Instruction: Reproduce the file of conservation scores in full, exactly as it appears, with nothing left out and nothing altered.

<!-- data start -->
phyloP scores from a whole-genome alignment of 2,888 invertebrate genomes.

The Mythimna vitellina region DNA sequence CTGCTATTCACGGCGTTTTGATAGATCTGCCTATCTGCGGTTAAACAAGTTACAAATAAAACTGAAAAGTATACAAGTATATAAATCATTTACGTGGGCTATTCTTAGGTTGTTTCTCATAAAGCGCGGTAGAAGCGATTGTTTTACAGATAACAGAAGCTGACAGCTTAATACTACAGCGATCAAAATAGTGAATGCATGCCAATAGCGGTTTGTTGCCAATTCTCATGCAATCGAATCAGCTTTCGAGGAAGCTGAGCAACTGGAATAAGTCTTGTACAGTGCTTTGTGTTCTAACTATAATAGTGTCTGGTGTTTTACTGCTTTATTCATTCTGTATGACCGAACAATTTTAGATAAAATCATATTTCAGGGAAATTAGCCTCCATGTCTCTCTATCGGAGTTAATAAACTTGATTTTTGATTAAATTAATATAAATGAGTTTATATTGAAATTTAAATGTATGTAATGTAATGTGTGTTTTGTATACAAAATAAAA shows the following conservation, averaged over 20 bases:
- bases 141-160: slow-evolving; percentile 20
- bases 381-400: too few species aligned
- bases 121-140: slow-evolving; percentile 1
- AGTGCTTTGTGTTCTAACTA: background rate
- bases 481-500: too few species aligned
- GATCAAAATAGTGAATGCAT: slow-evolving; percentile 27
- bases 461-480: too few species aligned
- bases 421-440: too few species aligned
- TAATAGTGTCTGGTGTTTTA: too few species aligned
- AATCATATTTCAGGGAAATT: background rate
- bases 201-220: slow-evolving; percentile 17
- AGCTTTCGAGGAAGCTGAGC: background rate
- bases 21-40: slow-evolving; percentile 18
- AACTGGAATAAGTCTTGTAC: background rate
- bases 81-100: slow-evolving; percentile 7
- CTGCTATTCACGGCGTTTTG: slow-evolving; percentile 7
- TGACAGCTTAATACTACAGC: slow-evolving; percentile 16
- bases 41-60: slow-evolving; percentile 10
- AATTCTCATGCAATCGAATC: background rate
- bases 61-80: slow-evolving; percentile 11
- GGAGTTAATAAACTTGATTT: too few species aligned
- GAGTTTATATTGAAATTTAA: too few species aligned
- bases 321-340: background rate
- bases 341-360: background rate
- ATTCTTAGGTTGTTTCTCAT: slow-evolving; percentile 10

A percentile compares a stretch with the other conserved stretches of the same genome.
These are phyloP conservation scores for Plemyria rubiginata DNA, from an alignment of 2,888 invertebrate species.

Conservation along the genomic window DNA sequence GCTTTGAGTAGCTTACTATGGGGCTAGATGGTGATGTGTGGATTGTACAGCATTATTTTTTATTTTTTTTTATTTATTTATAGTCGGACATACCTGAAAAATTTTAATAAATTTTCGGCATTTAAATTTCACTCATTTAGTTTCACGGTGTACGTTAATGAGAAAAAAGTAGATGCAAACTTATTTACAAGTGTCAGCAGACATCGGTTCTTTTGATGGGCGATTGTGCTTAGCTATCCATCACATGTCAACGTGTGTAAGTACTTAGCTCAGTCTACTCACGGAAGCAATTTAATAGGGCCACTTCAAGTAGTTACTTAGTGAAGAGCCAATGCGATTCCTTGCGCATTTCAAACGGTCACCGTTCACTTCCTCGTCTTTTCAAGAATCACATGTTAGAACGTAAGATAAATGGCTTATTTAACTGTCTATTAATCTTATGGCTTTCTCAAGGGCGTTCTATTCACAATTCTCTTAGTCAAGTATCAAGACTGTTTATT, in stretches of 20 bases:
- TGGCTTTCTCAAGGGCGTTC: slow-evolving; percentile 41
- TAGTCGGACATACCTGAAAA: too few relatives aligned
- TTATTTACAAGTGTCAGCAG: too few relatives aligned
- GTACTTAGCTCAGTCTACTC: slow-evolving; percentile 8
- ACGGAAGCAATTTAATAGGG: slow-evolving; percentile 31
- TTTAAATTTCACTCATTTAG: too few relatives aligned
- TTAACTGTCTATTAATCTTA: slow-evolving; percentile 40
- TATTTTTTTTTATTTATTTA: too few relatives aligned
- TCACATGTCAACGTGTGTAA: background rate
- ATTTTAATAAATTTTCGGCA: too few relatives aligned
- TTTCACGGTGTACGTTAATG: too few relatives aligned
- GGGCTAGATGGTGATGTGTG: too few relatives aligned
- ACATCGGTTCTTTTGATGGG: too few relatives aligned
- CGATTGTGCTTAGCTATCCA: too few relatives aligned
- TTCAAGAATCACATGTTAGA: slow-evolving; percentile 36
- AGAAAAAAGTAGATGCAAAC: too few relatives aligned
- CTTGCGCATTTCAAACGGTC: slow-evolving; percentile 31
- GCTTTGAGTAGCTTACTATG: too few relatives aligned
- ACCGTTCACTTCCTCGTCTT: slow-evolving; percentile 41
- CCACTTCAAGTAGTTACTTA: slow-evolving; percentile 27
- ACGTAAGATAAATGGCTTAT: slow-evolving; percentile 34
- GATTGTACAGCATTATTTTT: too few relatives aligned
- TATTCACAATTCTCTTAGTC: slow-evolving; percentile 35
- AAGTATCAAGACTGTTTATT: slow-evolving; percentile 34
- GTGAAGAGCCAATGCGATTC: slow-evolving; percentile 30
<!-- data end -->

phyloP scores from a whole-genome alignment of 2,888 invertebrate genomes.

The Mythimna vitellina region DNA sequence CTGCTATTCACGGCGTTTTGATAGATCTGCCTATCTGCGGTTAAACAAGTTACAAATAAAACTGAAAAGTATACAAGTATATAAATCATTTACGTGGGCTATTCTTAGGTTGTTTCTCATAAAGCGCGGTAGAAGCGATTGTTTTACAGATAACAGAAGCTGACAGCTTAATACTACAGCGATCAAAATAGTGAATGCATGCCAATAGCGGTTTGTTGCCAATTCTCATGCAATCGAATCAGCTTTCGAGGAAGCTGAGCAACTGGAATAAGTCTTGTACAGTGCTTTGTGTTCTAACTATAATAGTGTCTGGTGTTTTACTGCTTTATTCATTCTGTATGACCGAACAATTTTAGATAAAATCATATTTCAGGGAAATTAGCCTCCATGTCTCTCTATCGGAGTTAATAAACTTGATTTTTGATTAAATTAATATAAATGAGTTTATATTGAAATTTAAATGTATGTAATGTAATGTGTGTTTTGTATACAAAATAAAA shows the following conservation, averaged over 20 bases:
- bases 141-160: slow-evolving; percentile 20
- bases 381-400: too few species aligned
- bases 121-140: slow-evolving; percentile 1
- AGTGCTTTGTGTTCTAACTA: background rate
- bases 481-500: too few species aligned
- GATCAAAATAGTGAATGCAT: slow-evolving; percentile 27
- bases 461-480: too few species aligned
- bases 421-440: too few species aligned
- TAATAGTGTCTGGTGTTTTA: too few species aligned
- AATCATATTTCAGGGAAATT: background rate
- bases 201-220: slow-evolving; percentile 17
- AGCTTTCGAGGAAGCTGAGC: background rate
- bases 21-40: slow-evolving; percentile 18
- AACTGGAATAAGTCTTGTAC: background rate
- bases 81-100: slow-evolving; percentile 7
- CTGCTATTCACGGCGTTTTG: slow-evolving; percentile 7
- TGACAGCTTAATACTACAGC: slow-evolving; percentile 16
- bases 41-60: slow-evolving; percentile 10
- AATTCTCATGCAATCGAATC: background rate
- bases 61-80: slow-evolving; percentile 11
- GGAGTTAATAAACTTGATTT: too few species aligned
- GAGTTTATATTGAAATTTAA: too few species aligned
- bases 321-340: background rate
- bases 341-360: background rate
- ATTCTTAGGTTGTTTCTCAT: slow-evolving; percentile 10

A percentile compares a stretch with the other conserved stretches of the same genome.
These are phyloP conservation scores for Plemyria rubiginata DNA, from an alignment of 2,888 invertebrate species.

Conservation along the genomic window DNA sequence GCTTTGAGTAGCTTACTATGGGGCTAGATGGTGATGTGTGGATTGTACAGCATTATTTTTTATTTTTTTTTATTTATTTATAGTCGGACATACCTGAAAAATTTTAATAAATTTTCGGCATTTAAATTTCACTCATTTAGTTTCACGGTGTACGTTAATGAGAAAAAAGTAGATGCAAACTTATTTACAAGTGTCAGCAGACATCGGTTCTTTTGATGGGCGATTGTGCTTAGCTATCCATCACATGTCAACGTGTGTAAGTACTTAGCTCAGTCTACTCACGGAAGCAATTTAATAGGGCCACTTCAAGTAGTTACTTAGTGAAGAGCCAATGCGATTCCTTGCGCATTTCAAACGGTCACCGTTCACTTCCTCGTCTTTTCAAGAATCACATGTTAGAACGTAAGATAAATGGCTTATTTAACTGTCTATTAATCTTATGGCTTTCTCAAGGGCGTTCTATTCACAATTCTCTTAGTCAAGTATCAAGACTGTTTATT, in stretches of 20 bases:
- TGGCTTTCTCAAGGGCGTTC: slow-evolving; percentile 41
- TAGTCGGACATACCTGAAAA: too few relatives aligned
- TTATTTACAAGTGTCAGCAG: too few relatives aligned
- GTACTTAGCTCAGTCTACTC: slow-evolving; percentile 8
- ACGGAAGCAATTTAATAGGG: slow-evolving; percentile 31
- TTTAAATTTCACTCATTTAG: too few relatives aligned
- TTAACTGTCTATTAATCTTA: slow-evolving; percentile 40
- TATTTTTTTTTATTTATTTA: too few relatives aligned
- TCACATGTCAACGTGTGTAA: background rate
- ATTTTAATAAATTTTCGGCA: too few relatives aligned
- TTTCACGGTGTACGTTAATG: too few relatives aligned
- GGGCTAGATGGTGATGTGTG: too few relatives aligned
- ACATCGGTTCTTTTGATGGG: too few relatives aligned
- CGATTGTGCTTAGCTATCCA: too few relatives aligned
- TTCAAGAATCACATGTTAGA: slow-evolving; percentile 36
- AGAAAAAAGTAGATGCAAAC: too few relatives aligned
- CTTGCGCATTTCAAACGGTC: slow-evolving; percentile 31
- GCTTTGAGTAGCTTACTATG: too few relatives aligned
- ACCGTTCACTTCCTCGTCTT: slow-evolving; percentile 41
- CCACTTCAAGTAGTTACTTA: slow-evolving; percentile 27
- ACGTAAGATAAATGGCTTAT: slow-evolving; percentile 34
- GATTGTACAGCATTATTTTT: too few relatives aligned
- TATTCACAATTCTCTTAGTC: slow-evolving; percentile 35
- AAGTATCAAGACTGTTTATT: slow-evolving; percentile 34
- GTGAAGAGCCAATGCGATTC: slow-evolving; percentile 30